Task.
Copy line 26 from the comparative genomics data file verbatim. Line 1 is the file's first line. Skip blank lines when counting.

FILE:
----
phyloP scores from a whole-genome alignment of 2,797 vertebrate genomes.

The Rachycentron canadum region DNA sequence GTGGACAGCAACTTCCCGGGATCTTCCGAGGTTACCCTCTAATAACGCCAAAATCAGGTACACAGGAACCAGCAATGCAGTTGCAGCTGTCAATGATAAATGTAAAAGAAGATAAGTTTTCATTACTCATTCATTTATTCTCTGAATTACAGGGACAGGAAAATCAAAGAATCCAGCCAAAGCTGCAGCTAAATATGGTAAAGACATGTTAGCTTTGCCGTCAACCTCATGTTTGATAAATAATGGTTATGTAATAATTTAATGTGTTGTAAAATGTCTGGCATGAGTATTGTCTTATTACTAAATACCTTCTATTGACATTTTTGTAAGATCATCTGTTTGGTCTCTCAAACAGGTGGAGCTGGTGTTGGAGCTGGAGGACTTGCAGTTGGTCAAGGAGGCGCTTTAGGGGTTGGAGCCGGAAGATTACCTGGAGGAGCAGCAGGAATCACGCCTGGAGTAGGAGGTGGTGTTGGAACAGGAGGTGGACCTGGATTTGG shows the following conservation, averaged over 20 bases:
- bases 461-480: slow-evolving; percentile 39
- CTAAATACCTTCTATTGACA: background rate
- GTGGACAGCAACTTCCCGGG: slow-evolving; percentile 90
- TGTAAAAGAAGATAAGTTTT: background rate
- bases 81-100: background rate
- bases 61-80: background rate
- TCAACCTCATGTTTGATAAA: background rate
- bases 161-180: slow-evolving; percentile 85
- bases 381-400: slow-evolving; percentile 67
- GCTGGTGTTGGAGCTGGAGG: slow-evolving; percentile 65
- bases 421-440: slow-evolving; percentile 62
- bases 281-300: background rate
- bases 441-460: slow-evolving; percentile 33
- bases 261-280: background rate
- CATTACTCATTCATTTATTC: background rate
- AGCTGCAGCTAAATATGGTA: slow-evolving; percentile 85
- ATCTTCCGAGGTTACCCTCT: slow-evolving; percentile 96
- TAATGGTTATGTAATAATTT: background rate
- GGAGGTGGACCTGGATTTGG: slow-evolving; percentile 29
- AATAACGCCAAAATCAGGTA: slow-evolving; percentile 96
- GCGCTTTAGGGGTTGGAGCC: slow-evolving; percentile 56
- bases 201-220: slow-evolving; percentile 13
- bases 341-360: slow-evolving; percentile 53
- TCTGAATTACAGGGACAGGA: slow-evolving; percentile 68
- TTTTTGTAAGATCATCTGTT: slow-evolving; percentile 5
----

- TCTGAATTACAGGGACAGGA: slow-evolving; percentile 68